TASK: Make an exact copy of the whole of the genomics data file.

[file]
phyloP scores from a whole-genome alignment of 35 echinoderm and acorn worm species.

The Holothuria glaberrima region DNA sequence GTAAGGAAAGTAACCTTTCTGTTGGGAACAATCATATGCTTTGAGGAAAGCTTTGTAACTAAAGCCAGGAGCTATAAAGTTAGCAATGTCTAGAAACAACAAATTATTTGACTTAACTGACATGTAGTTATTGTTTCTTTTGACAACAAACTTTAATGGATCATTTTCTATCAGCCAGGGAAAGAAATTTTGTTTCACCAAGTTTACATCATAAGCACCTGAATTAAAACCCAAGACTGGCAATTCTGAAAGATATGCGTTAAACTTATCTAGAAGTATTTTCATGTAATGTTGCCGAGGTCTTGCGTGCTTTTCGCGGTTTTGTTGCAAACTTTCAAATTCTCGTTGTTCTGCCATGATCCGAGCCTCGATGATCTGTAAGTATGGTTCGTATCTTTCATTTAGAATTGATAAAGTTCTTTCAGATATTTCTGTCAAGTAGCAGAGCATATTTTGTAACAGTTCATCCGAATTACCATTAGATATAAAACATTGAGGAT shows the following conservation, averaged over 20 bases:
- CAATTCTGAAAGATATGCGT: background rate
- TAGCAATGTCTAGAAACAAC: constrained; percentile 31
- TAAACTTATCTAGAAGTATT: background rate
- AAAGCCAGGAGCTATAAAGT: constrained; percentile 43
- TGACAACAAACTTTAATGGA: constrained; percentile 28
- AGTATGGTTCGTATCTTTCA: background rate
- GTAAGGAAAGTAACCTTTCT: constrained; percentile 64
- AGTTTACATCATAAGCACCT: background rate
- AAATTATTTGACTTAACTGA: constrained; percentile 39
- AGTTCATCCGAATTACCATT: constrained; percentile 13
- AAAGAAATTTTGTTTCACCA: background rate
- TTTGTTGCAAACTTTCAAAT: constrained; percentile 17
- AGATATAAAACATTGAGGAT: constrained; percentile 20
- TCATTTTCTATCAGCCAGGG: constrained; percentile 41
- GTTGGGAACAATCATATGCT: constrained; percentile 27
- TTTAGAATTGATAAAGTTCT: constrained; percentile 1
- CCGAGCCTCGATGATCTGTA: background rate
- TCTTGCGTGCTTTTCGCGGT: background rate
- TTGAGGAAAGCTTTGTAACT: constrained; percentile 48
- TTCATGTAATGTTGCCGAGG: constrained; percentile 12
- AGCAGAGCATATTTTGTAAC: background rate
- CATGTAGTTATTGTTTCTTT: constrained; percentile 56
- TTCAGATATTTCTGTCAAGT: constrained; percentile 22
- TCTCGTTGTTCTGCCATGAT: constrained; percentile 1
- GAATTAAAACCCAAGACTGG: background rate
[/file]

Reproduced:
phyloP scores from a whole-genome alignment of 35 echinoderm and acorn worm species.

The Holothuria glaberrima region DNA sequence GTAAGGAAAGTAACCTTTCTGTTGGGAACAATCATATGCTTTGAGGAAAGCTTTGTAACTAAAGCCAGGAGCTATAAAGTTAGCAATGTCTAGAAACAACAAATTATTTGACTTAACTGACATGTAGTTATTGTTTCTTTTGACAACAAACTTTAATGGATCATTTTCTATCAGCCAGGGAAAGAAATTTTGTTTCACCAAGTTTACATCATAAGCACCTGAATTAAAACCCAAGACTGGCAATTCTGAAAGATATGCGTTAAACTTATCTAGAAGTATTTTCATGTAATGTTGCCGAGGTCTTGCGTGCTTTTCGCGGTTTTGTTGCAAACTTTCAAATTCTCGTTGTTCTGCCATGATCCGAGCCTCGATGATCTGTAAGTATGGTTCGTATCTTTCATTTAGAATTGATAAAGTTCTTTCAGATATTTCTGTCAAGTAGCAGAGCATATTTTGTAACAGTTCATCCGAATTACCATTAGATATAAAACATTGAGGAT shows the following conservation, averaged over 20 bases:
- CAATTCTGAAAGATATGCGT: background rate
- TAGCAATGTCTAGAAACAAC: constrained; percentile 31
- TAAACTTATCTAGAAGTATT: background rate
- AAAGCCAGGAGCTATAAAGT: constrained; percentile 43
- TGACAACAAACTTTAATGGA: constrained; percentile 28
- AGTATGGTTCGTATCTTTCA: background rate
- GTAAGGAAAGTAACCTTTCT: constrained; percentile 64
- AGTTTACATCATAAGCACCT: background rate
- AAATTATTTGACTTAACTGA: constrained; percentile 39
- AGTTCATCCGAATTACCATT: constrained; percentile 13
- AAAGAAATTTTGTTTCACCA: background rate
- TTTGTTGCAAACTTTCAAAT: constrained; percentile 17
- AGATATAAAACATTGAGGAT: constrained; percentile 20
- TCATTTTCTATCAGCCAGGG: constrained; percentile 41
- GTTGGGAACAATCATATGCT: constrained; percentile 27
- TTTAGAATTGATAAAGTTCT: constrained; percentile 1
- CCGAGCCTCGATGATCTGTA: background rate
- TCTTGCGTGCTTTTCGCGGT: background rate
- TTGAGGAAAGCTTTGTAACT: constrained; percentile 48
- TTCATGTAATGTTGCCGAGG: constrained; percentile 12
- AGCAGAGCATATTTTGTAAC: background rate
- CATGTAGTTATTGTTTCTTT: constrained; percentile 56
- TTCAGATATTTCTGTCAAGT: constrained; percentile 22
- TCTCGTTGTTCTGCCATGAT: constrained; percentile 1
- GAATTAAAACCCAAGACTGG: background rate